Cases argued and decided in the Supreme Court of Texas, during the latter part of the Tyler term, 1874, and the first part of the Galveston term, 1875. Volume 42. Page: 447
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1875.] SMITH v. THE STATE. 447
Opinion of the Court.
hogs were his property when he drove the sow up ? If he believed
that, he is not guilty, and the jury should not have con
victed him. A fraudulent taking of the property of another
embraces the idea that the taker knew that it was not his own,
and also that it was done to deprive the true owner of it. This
is usually evidenced by its being done in such manner, and under
such circumstances, as to avoid detection, or responsibility
to the true owner. There was no evidence of concealment or
covert action by Smith, tending to show that his taking of the
hogs uwas with a fraudulent intent. We fail to see anything in
his conduct, as exhibited in the record, which should have satisfied
the jury that he did not believe that the hogs were his
property, as he claimed them to be, and, by his witnesses, positively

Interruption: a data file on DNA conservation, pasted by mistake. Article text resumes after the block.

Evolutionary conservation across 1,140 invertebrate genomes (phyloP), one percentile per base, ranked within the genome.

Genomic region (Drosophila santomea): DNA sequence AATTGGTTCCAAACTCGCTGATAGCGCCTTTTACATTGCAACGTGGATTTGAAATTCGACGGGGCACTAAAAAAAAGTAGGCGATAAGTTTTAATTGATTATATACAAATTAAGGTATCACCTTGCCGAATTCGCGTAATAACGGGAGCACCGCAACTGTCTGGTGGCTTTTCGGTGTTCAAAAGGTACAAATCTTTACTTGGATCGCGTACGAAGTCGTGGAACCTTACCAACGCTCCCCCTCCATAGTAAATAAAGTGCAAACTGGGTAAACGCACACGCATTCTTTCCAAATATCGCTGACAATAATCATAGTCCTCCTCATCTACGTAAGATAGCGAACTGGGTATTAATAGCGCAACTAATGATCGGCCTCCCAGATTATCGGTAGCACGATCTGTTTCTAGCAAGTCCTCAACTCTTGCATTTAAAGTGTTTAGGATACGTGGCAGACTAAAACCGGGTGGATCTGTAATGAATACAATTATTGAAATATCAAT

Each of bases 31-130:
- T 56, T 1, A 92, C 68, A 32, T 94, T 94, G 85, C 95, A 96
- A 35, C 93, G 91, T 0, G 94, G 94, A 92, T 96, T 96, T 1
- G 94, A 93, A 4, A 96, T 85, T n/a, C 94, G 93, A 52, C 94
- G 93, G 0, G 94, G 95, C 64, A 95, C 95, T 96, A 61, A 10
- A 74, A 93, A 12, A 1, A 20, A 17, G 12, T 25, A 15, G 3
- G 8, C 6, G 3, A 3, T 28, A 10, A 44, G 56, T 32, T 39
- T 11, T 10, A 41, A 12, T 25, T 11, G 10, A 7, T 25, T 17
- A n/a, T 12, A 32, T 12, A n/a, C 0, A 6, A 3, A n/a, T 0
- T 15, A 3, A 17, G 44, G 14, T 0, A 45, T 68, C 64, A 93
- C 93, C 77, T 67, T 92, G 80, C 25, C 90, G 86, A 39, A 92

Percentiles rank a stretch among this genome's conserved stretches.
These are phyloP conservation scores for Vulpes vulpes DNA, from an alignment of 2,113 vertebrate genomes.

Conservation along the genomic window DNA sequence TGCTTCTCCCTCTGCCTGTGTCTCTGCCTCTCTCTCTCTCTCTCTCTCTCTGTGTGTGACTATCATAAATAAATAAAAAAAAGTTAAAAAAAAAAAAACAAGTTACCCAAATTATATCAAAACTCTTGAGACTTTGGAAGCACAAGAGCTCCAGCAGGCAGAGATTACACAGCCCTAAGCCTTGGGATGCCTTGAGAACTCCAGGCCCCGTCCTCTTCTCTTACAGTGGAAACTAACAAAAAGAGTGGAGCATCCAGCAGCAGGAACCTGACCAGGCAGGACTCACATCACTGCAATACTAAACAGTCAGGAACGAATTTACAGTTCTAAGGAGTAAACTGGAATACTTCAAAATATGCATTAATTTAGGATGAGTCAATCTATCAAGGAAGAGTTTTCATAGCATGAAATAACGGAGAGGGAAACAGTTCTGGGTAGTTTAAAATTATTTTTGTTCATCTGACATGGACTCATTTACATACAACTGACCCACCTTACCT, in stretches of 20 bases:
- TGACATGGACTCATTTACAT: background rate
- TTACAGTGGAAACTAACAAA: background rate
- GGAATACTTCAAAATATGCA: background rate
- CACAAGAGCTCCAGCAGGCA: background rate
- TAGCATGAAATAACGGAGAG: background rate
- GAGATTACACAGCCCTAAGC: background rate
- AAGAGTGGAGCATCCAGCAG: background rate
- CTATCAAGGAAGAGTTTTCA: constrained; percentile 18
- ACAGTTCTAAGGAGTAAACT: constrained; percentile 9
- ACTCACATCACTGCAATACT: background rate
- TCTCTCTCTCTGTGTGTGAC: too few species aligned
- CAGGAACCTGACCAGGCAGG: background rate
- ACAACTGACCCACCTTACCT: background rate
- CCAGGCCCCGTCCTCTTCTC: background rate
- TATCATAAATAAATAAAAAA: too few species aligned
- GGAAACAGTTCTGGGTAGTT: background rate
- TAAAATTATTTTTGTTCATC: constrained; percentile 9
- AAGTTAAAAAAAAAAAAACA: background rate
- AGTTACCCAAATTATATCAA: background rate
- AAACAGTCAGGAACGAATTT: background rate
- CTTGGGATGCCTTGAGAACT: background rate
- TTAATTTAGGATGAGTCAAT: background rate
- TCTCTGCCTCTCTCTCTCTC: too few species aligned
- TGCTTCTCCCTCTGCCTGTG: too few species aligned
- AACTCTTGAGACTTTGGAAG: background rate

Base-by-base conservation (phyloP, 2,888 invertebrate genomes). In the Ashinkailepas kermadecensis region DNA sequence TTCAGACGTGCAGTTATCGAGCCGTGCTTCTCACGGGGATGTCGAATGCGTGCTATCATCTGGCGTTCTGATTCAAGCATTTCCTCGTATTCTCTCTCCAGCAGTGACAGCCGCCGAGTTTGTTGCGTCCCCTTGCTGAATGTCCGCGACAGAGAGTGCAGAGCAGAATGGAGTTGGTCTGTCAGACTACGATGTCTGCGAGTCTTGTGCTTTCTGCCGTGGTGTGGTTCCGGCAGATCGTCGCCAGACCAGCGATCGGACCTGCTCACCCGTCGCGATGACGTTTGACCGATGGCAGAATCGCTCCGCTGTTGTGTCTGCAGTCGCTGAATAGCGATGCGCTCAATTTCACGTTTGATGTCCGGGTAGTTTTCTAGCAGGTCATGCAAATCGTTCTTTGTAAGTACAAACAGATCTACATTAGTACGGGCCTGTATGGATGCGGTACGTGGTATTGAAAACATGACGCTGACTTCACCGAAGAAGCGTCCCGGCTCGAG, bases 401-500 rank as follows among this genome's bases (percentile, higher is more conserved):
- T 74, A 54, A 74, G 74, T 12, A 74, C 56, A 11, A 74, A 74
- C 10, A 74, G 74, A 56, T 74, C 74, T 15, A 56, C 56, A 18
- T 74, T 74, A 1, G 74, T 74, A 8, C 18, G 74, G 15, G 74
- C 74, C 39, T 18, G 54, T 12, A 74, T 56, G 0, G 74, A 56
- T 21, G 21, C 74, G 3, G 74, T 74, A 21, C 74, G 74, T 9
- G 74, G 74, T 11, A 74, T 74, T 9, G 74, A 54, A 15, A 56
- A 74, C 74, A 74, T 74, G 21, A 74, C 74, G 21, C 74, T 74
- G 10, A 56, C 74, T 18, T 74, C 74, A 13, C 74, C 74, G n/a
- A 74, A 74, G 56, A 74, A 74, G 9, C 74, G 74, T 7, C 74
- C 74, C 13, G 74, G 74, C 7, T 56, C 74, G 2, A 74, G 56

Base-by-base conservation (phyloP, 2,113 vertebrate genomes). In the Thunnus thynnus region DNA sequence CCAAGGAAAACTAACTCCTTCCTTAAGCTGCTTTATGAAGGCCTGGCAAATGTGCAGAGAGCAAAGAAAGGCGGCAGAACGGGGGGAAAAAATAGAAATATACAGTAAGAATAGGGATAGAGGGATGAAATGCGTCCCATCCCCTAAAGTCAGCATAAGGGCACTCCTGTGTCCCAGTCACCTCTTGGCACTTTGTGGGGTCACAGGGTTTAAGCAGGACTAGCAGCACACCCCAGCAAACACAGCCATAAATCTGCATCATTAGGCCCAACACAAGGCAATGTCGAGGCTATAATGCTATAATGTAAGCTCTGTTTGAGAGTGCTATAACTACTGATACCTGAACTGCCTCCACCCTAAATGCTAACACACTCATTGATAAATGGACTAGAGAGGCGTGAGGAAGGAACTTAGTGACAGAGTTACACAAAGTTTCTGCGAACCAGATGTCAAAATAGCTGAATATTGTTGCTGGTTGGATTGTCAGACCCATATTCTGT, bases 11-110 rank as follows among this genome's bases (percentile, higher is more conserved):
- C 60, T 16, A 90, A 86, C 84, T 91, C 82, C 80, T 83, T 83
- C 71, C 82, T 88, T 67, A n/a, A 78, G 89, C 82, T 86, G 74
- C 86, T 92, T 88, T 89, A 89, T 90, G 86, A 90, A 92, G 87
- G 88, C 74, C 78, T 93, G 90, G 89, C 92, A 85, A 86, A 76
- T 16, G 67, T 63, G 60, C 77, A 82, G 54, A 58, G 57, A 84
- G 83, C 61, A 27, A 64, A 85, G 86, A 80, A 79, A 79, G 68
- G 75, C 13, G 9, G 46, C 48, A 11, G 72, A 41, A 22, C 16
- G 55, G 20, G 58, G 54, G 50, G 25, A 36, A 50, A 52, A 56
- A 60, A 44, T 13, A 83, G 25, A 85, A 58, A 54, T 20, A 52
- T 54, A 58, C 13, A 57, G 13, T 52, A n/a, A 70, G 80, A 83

proved them to be.
One fact relied on to show a fraudulent taking, was his readiness
to deliver up the hogs to Houston. There is conflict of
evidence about that. But suppose there was not, he may have
had sufficient reason for his readiness to give them up by the
visit of three men to his house on this business, one of whom
had a gun.
Another fact relied on to establish the fraudulent taking was
that the mark of the sow was altered, and that, from inspection,
it appeared so. This was also disputed by his witnesses,
both as to the fact and as to his admission of it. This seems to
have been regarded as a very important fact. If its truth had
been in favor of Smith, and he had remained in possession of
the sow up to the time of the trial, there might well have been
some effort to ascertain whether this altered appearance in the
ears of the sow might not have been produced by other means
than that of a fresh marking of the ears.
In order, however, to turn the balance in this conflict of evidence
as to the re-marking of the sow against Smith, Houston
brought the sow to town, and after the matter had been thrown
in doubt by the contradictory statements of the witnesses, the
District Attorney proposed to have the jury leave the box, go
to the place where the sow was put -up, and inspect her ears, so
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Texas. Supreme Court. Cases argued and decided in the Supreme Court of Texas, during the latter part of the Tyler term, 1874, and the first part of the Galveston term, 1875. Volume 42., book, 1881; St. Louis, Mo.. (texashistory.unt.edu/ark:/67531/metapth28531/m1/455/: accessed May 26, 2017), University of North Texas Libraries, The Portal to Texas History, texashistory.unt.edu; .